South Korea asks IOC to ban Japan’s ‘rising sun’ flag at Tokyo Olympics
Seoul says the flag, portraying a red sun with 16 rays extending outwards, recalls ‘historic scars and pain’.
South Korea has formally asked the International Olympic Committee to ban the Japanese “rising sun” flag at next year’s Tokyo Games, calling it a symbol of Japan’s brutal wartime past and comparing it to the Nazi swastika.
South Korea’s Ministry of Culture, Sports and Tourism said it had sent a letter to IOC president Thomas Bach expressing “deep disappointment and concern” over Japanese plans to allow the flag in stadiums and other facilities during the 2020 Olympics.
South Korean Olympic officials last month urged the local organising committee to ban the flag, but Tokyo organisers said it was widely used in Japan, was not considered a political statement and “is not viewed as a prohibited item”.
The flag, portraying a red sun with 16 rays extending outwards, is resented by many South Koreans who still harbour animosity over Japan’s 1910-45 colonial rule of the Korean peninsula.
In its letter to Mr Bach, the ministry described the flag as an unmistakable political symbol embraced by right-wing Japanese protesters who vent anger towards Koreans and other foreigners.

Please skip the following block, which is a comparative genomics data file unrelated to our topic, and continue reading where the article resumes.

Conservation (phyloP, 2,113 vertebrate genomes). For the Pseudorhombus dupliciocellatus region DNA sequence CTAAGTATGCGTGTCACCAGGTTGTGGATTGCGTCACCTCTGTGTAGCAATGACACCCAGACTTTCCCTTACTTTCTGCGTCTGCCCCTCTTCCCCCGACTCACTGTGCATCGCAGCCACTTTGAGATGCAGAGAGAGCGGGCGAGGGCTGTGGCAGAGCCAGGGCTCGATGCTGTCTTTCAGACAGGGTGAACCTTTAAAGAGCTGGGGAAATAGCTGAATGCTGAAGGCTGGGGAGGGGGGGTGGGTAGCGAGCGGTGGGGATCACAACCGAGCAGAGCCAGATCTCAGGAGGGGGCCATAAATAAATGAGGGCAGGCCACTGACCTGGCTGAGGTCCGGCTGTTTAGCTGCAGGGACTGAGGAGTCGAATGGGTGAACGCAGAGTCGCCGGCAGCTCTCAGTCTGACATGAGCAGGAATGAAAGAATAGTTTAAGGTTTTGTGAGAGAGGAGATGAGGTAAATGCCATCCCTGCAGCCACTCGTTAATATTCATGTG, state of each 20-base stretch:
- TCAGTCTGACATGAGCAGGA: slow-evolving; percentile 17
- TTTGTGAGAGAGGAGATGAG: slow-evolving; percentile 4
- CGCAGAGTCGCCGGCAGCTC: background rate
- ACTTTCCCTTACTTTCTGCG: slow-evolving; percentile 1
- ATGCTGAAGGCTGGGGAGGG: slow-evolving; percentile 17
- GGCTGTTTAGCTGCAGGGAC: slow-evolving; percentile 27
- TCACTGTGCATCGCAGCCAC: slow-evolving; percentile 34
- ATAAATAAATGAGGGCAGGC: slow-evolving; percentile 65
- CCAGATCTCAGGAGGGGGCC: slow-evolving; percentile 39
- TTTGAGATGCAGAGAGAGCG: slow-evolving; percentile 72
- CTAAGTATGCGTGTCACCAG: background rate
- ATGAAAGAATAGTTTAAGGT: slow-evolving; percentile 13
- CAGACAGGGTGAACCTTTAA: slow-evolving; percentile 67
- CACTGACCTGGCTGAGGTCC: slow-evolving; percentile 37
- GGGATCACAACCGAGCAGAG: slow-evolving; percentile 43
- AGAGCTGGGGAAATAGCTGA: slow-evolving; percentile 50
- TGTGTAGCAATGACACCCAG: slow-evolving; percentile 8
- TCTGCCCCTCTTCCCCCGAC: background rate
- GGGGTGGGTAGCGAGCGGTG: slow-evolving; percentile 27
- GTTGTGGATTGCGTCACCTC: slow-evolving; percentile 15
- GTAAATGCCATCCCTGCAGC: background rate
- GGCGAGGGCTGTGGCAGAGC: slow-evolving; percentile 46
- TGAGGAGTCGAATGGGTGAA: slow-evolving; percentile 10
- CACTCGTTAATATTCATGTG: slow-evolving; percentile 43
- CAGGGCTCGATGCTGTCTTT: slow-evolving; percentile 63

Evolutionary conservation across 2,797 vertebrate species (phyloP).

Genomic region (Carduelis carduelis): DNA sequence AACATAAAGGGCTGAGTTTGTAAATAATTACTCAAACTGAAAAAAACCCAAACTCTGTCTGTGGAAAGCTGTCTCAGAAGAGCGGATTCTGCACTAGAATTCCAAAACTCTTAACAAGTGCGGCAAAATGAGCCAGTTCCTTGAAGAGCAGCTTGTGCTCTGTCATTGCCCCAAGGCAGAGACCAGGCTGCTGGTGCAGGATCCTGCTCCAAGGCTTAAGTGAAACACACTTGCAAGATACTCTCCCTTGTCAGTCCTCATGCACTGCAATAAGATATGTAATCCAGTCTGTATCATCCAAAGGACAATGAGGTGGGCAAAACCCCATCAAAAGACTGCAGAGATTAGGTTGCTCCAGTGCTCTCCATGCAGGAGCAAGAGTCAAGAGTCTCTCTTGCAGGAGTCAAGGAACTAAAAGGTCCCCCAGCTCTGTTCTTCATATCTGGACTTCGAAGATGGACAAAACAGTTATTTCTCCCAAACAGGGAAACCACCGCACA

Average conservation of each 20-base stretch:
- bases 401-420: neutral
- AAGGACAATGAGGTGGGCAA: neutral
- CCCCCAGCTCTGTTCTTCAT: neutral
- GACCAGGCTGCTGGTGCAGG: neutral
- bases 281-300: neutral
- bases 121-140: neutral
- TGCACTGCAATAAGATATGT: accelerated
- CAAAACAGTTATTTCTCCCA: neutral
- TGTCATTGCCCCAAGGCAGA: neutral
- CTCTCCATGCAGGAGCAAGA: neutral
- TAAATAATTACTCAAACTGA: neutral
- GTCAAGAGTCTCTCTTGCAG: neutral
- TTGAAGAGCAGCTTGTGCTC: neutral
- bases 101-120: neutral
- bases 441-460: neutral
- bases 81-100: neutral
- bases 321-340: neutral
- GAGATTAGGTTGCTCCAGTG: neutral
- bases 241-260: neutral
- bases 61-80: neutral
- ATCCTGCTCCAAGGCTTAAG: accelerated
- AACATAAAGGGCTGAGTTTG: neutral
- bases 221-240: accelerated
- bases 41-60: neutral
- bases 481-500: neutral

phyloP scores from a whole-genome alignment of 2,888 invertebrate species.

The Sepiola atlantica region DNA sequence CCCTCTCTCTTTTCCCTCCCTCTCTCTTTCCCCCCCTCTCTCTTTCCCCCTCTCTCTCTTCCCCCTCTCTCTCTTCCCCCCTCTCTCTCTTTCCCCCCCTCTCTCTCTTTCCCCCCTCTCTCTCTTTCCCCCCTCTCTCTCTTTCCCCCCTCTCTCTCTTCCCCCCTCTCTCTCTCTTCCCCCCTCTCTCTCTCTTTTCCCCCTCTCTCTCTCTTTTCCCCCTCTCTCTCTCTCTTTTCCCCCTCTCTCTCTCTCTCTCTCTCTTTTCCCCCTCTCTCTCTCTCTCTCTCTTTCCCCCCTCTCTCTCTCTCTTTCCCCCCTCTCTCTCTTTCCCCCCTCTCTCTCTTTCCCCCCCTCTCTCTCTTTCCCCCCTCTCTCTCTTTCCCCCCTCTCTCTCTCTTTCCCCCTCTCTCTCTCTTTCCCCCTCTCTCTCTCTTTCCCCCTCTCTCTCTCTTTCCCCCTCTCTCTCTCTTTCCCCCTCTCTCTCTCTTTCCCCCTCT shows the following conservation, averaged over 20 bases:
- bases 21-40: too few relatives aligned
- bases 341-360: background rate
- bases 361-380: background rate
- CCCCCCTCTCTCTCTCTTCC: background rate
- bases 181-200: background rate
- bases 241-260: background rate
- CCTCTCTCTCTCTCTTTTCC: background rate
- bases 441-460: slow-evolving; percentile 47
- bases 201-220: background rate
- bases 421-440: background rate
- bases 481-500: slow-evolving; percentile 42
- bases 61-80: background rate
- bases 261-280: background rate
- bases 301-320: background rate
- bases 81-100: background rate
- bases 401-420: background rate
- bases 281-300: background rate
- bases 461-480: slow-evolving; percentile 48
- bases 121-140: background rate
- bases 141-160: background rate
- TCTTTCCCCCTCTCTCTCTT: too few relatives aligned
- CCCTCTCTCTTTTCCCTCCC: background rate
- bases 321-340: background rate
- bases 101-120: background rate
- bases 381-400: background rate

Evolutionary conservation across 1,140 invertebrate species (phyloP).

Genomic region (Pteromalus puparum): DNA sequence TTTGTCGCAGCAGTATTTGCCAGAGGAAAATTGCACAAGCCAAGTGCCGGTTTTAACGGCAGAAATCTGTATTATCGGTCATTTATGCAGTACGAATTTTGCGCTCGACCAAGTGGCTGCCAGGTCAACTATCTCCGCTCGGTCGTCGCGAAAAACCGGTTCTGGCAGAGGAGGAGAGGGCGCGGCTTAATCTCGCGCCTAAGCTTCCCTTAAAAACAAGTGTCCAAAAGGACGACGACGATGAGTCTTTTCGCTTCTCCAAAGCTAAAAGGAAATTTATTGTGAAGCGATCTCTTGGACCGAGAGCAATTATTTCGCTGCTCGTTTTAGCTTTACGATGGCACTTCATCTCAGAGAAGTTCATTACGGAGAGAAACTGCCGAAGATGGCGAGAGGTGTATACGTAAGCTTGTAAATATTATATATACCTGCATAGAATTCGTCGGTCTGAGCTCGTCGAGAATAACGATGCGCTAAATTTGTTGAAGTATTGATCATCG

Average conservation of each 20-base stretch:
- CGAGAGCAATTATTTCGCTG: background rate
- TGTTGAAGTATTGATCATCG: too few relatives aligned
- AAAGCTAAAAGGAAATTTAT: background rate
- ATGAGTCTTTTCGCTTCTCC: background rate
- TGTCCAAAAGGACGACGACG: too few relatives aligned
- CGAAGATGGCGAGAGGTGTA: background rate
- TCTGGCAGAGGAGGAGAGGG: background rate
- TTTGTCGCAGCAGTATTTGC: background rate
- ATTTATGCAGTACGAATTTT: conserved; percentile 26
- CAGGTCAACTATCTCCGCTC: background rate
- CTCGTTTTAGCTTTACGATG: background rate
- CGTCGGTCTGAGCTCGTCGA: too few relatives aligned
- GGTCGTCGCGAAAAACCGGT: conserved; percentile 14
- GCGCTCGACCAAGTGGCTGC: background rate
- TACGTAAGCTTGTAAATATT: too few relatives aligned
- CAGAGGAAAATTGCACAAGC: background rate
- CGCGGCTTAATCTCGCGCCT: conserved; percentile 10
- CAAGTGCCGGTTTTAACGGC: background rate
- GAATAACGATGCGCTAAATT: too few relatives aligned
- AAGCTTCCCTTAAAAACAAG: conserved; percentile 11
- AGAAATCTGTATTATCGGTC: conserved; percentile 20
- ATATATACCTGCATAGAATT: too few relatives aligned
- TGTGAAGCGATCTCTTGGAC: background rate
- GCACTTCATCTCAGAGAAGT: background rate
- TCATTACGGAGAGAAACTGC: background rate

It said the flag recalls “historic scars and pain” for the people of South Korea, China and other Asian countries that experienced Japan’s wartime military aggression, “similar to how the (swastika) reminds Europeans of the nightmare of World War 2”.
The ministry said it also pointed out that Fifa, the governing body of world football, has banned the flag at international matches.
We “emphasised that the use of the rising sun flag during the Tokyo Olympics would be a direct violation of the Olympic spirit promoting world peace and love for humanity, and that the IOC should have the Tokyo organising committee withdraw its (current) stance on the flag and prepare strict measures to prevent it from being brought to stadiums”, the ministry said.
Sorry, we are not accepting comments on this article.